OK, got a big mess of garlic scapes here. Now what the heck do I do with them?
Not sure if I replied in either of those topics, but I prefer to use them raw in dressings - like for tortellini or pasta salad, or or sub sammich dressing. Olive oil, raw scapes, little vinegar, lemon juice, random spices (but fresh basil,) blender - done.
I've been playing with them myself this summer. They seem to be a lot more prevalent at local markets. Frankly, I think I enjoyed them most cut into 1 1/2 inch pieces and merely sauteed in olive oil (butter would work fine too) until softened yet retaining some bite. Seasoned only with salt and pepper. I served them as a side, as if they were green beans, with a grill roasted pork roast, some crusty bread, and some of the first tomatoes of the season. I guess I'm just a simple man.
Remove the bud ends - they're tough. Cut into 1-inch pieces and add to a stir fry or any sauteed vegetable mixture. I recently made some pasta with Swiss chard, scapes, onions and cherry tomatoes which was delicious. Last year I made a whole bunch of scape butter (just blend raw, cleaned scapes with butter) that I froze in long rolls. A pat of this on a grilled steak is excellent and it makes a fantastic garlic bread. I'm personally not a fan of scape pesto but lots of people really like it.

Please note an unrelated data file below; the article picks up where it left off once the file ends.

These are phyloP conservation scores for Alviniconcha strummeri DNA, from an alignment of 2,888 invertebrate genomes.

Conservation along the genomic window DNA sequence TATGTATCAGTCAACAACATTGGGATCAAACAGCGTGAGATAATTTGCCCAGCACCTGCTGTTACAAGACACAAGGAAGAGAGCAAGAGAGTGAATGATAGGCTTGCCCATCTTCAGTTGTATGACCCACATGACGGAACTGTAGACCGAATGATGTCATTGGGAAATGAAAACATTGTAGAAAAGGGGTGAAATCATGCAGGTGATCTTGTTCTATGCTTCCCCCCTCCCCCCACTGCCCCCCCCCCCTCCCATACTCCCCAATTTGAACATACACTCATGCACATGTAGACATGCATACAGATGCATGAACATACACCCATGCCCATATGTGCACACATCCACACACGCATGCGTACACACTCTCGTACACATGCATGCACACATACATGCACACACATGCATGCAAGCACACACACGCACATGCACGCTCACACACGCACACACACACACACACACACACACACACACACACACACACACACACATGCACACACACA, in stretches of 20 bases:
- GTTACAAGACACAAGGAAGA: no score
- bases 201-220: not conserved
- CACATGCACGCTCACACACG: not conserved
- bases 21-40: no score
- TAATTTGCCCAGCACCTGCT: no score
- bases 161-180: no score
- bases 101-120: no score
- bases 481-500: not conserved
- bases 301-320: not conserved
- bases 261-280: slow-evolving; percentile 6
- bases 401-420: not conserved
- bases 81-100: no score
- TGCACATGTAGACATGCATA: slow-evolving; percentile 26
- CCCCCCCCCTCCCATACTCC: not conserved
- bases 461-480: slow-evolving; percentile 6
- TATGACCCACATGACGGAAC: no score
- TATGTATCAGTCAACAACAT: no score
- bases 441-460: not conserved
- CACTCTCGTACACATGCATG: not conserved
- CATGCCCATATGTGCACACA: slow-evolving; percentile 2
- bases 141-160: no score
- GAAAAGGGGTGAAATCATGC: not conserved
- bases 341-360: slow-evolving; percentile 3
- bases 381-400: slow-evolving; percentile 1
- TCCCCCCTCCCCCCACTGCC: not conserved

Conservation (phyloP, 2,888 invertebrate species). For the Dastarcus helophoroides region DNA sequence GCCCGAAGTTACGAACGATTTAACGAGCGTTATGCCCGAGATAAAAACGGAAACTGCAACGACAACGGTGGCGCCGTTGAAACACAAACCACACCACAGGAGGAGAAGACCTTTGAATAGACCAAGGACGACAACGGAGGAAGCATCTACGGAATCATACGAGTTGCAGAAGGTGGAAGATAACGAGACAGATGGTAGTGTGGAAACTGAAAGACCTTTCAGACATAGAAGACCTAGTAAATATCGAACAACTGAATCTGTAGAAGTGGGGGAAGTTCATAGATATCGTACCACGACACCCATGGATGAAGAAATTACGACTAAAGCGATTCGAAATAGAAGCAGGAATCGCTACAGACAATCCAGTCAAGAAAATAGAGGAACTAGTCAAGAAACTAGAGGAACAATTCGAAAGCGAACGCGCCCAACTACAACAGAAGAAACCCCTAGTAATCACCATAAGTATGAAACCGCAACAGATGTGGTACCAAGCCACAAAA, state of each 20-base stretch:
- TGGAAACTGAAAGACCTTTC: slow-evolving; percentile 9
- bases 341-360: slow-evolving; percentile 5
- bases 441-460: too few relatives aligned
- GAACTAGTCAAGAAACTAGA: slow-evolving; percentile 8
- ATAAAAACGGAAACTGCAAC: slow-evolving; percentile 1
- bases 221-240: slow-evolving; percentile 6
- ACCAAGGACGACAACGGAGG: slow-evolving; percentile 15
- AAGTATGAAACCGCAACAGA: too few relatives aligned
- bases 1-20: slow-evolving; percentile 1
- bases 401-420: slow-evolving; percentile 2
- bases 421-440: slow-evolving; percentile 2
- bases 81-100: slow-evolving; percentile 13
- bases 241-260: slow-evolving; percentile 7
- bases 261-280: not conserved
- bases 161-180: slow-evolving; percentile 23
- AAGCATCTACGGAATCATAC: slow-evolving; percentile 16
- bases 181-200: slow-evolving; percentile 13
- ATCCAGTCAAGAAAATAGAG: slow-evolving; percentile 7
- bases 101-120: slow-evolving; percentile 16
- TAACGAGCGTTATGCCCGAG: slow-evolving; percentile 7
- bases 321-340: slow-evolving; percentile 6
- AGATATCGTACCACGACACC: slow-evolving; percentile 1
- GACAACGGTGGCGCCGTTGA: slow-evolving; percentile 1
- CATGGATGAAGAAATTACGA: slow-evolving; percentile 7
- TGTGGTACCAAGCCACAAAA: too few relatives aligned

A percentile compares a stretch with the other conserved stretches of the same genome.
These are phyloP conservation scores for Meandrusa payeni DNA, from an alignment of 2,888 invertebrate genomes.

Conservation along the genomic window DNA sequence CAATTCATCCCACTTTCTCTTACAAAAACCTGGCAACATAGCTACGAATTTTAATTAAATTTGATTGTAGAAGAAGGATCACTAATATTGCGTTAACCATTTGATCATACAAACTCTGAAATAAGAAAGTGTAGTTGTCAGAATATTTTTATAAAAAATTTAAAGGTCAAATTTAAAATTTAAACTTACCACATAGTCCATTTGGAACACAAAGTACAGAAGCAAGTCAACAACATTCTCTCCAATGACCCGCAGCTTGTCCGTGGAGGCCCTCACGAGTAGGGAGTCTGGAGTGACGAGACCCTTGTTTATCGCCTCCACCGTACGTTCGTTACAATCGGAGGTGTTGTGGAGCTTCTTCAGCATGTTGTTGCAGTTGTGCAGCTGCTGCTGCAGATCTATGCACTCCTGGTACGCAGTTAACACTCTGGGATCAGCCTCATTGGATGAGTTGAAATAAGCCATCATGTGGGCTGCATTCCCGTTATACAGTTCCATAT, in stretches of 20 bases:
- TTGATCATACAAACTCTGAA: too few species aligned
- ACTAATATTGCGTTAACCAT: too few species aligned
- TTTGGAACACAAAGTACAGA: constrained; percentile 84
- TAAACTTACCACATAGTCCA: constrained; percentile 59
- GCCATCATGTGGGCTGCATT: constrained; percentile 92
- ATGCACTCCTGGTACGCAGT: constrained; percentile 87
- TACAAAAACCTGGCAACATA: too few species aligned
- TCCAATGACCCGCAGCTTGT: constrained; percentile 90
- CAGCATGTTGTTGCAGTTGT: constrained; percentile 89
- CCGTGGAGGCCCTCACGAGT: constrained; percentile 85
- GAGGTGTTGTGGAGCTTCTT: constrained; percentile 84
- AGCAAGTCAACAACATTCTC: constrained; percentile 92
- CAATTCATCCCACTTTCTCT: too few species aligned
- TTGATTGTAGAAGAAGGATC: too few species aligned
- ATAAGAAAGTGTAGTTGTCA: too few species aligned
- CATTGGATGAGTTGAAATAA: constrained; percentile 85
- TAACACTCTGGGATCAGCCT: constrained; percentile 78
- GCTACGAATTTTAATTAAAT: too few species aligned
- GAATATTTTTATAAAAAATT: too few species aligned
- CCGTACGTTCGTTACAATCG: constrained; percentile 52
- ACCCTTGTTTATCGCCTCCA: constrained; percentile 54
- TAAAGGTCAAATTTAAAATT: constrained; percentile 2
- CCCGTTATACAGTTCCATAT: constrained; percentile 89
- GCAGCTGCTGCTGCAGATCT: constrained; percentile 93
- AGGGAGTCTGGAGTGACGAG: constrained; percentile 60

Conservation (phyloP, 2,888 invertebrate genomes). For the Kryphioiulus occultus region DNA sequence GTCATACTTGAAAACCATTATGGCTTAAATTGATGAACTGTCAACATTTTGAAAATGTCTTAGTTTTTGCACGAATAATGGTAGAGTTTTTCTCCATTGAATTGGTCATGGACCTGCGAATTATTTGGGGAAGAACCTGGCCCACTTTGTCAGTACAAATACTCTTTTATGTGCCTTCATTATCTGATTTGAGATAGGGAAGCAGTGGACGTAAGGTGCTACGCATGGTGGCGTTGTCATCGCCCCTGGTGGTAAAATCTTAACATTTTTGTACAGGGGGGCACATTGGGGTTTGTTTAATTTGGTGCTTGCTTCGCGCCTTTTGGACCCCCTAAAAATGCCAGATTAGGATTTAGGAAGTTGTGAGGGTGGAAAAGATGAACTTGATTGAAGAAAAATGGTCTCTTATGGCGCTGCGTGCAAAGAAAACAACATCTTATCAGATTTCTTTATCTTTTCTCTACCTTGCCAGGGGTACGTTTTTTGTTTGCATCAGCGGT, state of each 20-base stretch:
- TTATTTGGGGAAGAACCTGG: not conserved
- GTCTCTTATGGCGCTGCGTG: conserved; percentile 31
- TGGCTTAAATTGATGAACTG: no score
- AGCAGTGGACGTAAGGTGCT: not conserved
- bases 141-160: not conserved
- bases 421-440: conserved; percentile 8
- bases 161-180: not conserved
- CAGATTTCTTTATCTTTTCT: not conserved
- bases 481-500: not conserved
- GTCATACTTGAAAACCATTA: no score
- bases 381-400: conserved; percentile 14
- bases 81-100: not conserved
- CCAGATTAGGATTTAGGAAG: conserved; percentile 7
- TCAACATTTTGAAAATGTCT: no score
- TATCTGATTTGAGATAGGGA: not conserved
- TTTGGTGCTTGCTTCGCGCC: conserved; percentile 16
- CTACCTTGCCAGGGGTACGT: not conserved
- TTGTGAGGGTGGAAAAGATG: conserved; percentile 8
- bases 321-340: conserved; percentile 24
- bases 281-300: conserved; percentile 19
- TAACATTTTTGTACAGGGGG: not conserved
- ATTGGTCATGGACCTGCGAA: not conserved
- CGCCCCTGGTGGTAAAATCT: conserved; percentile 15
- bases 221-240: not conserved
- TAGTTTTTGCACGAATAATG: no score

I used them in pesto, just used my regular recipe with basil and pine nuts and did a straight substitution for the garlic, though I used purple basil for another twist. lol Purple pesto. :)
Pasta aglia e olio with scapes. I slow-simmered them in olive oil to soften them and get a lot of the flavor, then added the pasta and some pasta water. My kids totally devoured this one. A few of the scapes got a bit crispy, and my youngest saved them for last and then gobbled them up.
I also substituted them for garlic in a Swiss chard tart.
I used them as a pizza topping this week. I sautéed them until they were softened a bit and then threw them whole on top of the pizza. They looked kind of gorgeous all curly and strange-looking on the pizza.
For the first time ever the farm we shop at had some and I was thrilled to finally buy them. I made a Batali caprese salad and added the scapes, chopped, to a champagne vinegar dressing. I'm told they freeze well too, if you can't use them within a week or so... But really, garlic scapes can be used just as you would garlic cloves. They're much milder than the cloves, though.
They also are just fine in a quick saute or stir fry - if you want their natural, light garlicky flavor to shine.
Sautéed Garlic Scapes
1/2 pound garlic scapes
Heat oil in a pan on medium-high heat.
Cut garlic scapes into 1-1/2″ pieces.
Sauté scapes in pan until tender, about 4 minutes.
Season with salt and pepper.